When I wrote about Republican presidential candidates' ideas about climate change, I had intended to write more generally about the persistent denial of the reality of human-caused climate change on the part of American conservatives, an increasingly stubborn denial not shared by conservatives in the rest of the world.
But then I became interested in what the candidates had to say, and that became the article. In a letter to the Appeal, however, John S. Adams offered me a perfect example of climate-denial arguments, and an opportunity to refute some of those arguments.
Adams writes about the "hockey stick graph ... which was exposed as a hoax in 2009" and about the medieval warm period, apparently conflating two arguments commonly used by climate-change denialists.
It was not hard to find refutations of both these arguments. In Grist Magazine, Coby Beck took on both.
First, the "hockey stick." One climate study showed a hockey-stick-shaped graph of global temperatures over a period of years, with the blade part of the hockey stick representing the twentieth century when global temperatures took a steep upward curve. Adams points out that this study was challenged by two Canadians (neither of them climatologists), who said they had found errors in the published description of the data that prevented them from duplicating the study.
Beck explains that the Canadians' claims have been refuted by dozens of climatologists. Moreover, while climate denialists assert that the purportedly flawed study is the foundation of climate science, it isn't - it is only one of many studies. There are many other temperature reconstructions, and they all support the conclusion that late 20th century warming is anomalous for the last 2,000 years.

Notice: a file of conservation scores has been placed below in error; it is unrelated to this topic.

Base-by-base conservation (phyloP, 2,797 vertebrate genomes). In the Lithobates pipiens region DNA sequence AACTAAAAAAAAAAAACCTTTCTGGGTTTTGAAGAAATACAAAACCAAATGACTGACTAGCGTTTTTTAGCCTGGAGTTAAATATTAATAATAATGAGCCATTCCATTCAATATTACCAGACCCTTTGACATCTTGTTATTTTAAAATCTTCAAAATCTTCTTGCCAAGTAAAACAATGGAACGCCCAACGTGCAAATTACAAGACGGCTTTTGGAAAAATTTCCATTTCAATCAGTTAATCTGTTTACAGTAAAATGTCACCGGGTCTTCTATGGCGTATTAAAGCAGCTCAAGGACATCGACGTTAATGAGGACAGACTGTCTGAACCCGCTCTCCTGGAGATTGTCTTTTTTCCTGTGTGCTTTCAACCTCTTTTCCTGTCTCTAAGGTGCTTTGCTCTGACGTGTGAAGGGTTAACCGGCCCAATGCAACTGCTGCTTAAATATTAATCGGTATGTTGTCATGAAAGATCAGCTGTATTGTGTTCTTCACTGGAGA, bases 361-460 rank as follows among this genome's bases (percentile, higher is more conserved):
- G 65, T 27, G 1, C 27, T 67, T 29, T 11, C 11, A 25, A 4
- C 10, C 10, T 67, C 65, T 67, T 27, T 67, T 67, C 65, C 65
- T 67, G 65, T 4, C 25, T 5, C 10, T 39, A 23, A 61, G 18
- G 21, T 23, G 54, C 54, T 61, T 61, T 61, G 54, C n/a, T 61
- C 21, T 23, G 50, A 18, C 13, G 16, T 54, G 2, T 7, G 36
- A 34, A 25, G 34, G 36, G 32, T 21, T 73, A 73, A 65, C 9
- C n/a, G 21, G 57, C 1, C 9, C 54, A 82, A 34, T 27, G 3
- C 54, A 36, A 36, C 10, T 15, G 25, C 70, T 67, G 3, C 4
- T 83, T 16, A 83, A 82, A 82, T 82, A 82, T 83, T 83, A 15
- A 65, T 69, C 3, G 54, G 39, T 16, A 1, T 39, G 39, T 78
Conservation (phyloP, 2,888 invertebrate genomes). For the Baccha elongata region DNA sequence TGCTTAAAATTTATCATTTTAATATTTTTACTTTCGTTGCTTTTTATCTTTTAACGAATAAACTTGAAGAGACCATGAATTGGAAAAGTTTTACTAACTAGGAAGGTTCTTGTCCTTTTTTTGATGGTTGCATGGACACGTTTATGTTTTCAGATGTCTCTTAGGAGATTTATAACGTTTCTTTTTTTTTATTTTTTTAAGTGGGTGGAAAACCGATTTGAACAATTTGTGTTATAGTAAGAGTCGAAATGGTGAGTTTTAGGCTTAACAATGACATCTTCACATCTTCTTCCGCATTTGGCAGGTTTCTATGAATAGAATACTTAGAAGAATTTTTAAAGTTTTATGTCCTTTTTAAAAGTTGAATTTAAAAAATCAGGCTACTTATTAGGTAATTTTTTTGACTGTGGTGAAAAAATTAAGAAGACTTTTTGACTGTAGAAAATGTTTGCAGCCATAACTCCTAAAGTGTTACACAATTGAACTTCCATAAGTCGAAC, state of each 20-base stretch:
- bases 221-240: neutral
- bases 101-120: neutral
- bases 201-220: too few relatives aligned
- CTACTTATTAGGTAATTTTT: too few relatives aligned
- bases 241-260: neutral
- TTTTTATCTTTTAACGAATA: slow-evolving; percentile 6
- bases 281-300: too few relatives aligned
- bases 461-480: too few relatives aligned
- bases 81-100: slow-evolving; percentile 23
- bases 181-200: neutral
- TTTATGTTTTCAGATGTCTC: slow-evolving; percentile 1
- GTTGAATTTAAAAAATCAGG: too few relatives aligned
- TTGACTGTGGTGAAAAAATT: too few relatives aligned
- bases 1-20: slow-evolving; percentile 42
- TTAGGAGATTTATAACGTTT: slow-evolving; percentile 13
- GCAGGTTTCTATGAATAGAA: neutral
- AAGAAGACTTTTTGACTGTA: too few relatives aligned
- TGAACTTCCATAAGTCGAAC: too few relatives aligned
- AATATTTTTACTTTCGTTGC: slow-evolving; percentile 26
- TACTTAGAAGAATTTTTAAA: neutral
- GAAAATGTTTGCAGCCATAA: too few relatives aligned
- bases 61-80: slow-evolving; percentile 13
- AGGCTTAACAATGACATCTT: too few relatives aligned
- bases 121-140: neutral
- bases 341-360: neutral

Next, the medieval warm period. This period of warmer temperatures across a part of the globe is used by climate-change denialists to challenge the steady upward trend in temperatures found by climatologists. Beck explains that there is no good evidence that the medieval warm period was a globally warm period comparable to today, although there may have been places that exhibited notable warmth. But all global proxy reconstructions of past climates agree that it is warmer now, and the temperature is rising faster now, than at any time in the last 1,000 years.
Adams asserts, "There is no scientific proof that CO2 and human activity cause climate change."
This is simply incorrect.
In science, what matters is the balance of evidence, and theories that can explain that evidence. In climate science, there is a theory of anthropogenic (human-caused) climate change, first presented over 100 years ago, that is based on well-established laws of physics, supported by observation and data, further backed by sophisticated climate models that can successfully reproduce the climate's behavior over the last century.
Adams asserts, "In the past 10 years, the Earth has not warmed. That is a fact."
Wrong again. NASA's Goddard Institute for Space Studies reports that "the last decade has been the warmest on record."
There are policy discussions and decisions that must be made regarding human-caused climate change and societal responses to it. It may be possible to craft a response to climate change that uses market forces to shift our economy from over-reliance on fossil fuels. By indulging in climate-change denial, American conservatives are simply shirking their responsibility to engage in this discussion.
• Anne Macquarie, a private-sector urban planner, is a longtime resident of Carson City.